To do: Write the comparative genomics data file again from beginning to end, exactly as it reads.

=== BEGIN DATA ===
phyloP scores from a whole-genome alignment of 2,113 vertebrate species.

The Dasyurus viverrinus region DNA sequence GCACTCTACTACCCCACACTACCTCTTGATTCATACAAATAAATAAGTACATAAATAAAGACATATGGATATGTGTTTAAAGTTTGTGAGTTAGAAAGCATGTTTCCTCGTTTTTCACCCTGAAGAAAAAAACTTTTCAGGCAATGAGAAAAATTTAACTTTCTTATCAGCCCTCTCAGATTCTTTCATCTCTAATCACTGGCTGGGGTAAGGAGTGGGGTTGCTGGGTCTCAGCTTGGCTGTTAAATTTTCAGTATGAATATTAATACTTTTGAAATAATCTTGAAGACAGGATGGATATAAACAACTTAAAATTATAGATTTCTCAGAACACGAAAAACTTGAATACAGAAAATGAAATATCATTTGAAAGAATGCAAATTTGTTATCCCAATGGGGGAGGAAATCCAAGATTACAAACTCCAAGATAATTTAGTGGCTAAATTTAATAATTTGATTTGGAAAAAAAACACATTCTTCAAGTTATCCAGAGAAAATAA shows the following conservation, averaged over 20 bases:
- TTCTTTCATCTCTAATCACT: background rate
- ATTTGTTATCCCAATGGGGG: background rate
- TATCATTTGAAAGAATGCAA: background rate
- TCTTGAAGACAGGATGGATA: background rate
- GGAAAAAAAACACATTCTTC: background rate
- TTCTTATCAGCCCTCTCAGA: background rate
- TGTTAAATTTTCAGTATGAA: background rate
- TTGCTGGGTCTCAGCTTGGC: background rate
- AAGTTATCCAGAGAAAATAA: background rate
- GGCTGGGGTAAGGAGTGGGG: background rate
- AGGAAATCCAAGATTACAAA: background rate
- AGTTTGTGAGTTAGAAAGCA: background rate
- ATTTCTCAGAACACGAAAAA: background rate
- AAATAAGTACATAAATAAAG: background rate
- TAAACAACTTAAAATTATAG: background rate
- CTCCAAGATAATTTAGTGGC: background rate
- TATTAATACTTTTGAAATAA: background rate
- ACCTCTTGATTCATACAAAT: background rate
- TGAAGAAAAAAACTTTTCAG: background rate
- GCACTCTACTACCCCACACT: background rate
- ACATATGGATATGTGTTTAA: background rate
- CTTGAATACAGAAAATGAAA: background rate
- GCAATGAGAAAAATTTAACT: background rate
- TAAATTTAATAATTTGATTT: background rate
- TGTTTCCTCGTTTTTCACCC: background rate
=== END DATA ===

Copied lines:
phyloP scores from a whole-genome alignment of 2,113 vertebrate species.

The Dasyurus viverrinus region DNA sequence GCACTCTACTACCCCACACTACCTCTTGATTCATACAAATAAATAAGTACATAAATAAAGACATATGGATATGTGTTTAAAGTTTGTGAGTTAGAAAGCATGTTTCCTCGTTTTTCACCCTGAAGAAAAAAACTTTTCAGGCAATGAGAAAAATTTAACTTTCTTATCAGCCCTCTCAGATTCTTTCATCTCTAATCACTGGCTGGGGTAAGGAGTGGGGTTGCTGGGTCTCAGCTTGGCTGTTAAATTTTCAGTATGAATATTAATACTTTTGAAATAATCTTGAAGACAGGATGGATATAAACAACTTAAAATTATAGATTTCTCAGAACACGAAAAACTTGAATACAGAAAATGAAATATCATTTGAAAGAATGCAAATTTGTTATCCCAATGGGGGAGGAAATCCAAGATTACAAACTCCAAGATAATTTAGTGGCTAAATTTAATAATTTGATTTGGAAAAAAAACACATTCTTCAAGTTATCCAGAGAAAATAA shows the following conservation, averaged over 20 bases:
- TTCTTTCATCTCTAATCACT: background rate
- ATTTGTTATCCCAATGGGGG: background rate
- TATCATTTGAAAGAATGCAA: background rate
- TCTTGAAGACAGGATGGATA: background rate
- GGAAAAAAAACACATTCTTC: background rate
- TTCTTATCAGCCCTCTCAGA: background rate
- TGTTAAATTTTCAGTATGAA: background rate
- TTGCTGGGTCTCAGCTTGGC: background rate
- AAGTTATCCAGAGAAAATAA: background rate
- GGCTGGGGTAAGGAGTGGGG: background rate
- AGGAAATCCAAGATTACAAA: background rate
- AGTTTGTGAGTTAGAAAGCA: background rate
- ATTTCTCAGAACACGAAAAA: background rate
- AAATAAGTACATAAATAAAG: background rate
- TAAACAACTTAAAATTATAG: background rate
- CTCCAAGATAATTTAGTGGC: background rate
- TATTAATACTTTTGAAATAA: background rate
- ACCTCTTGATTCATACAAAT: background rate
- TGAAGAAAAAAACTTTTCAG: background rate
- GCACTCTACTACCCCACACT: background rate
- ACATATGGATATGTGTTTAA: background rate
- CTTGAATACAGAAAATGAAA: background rate
- GCAATGAGAAAAATTTAACT: background rate
- TAAATTTAATAATTTGATTT: background rate
- TGTTTCCTCGTTTTTCACCC: background rate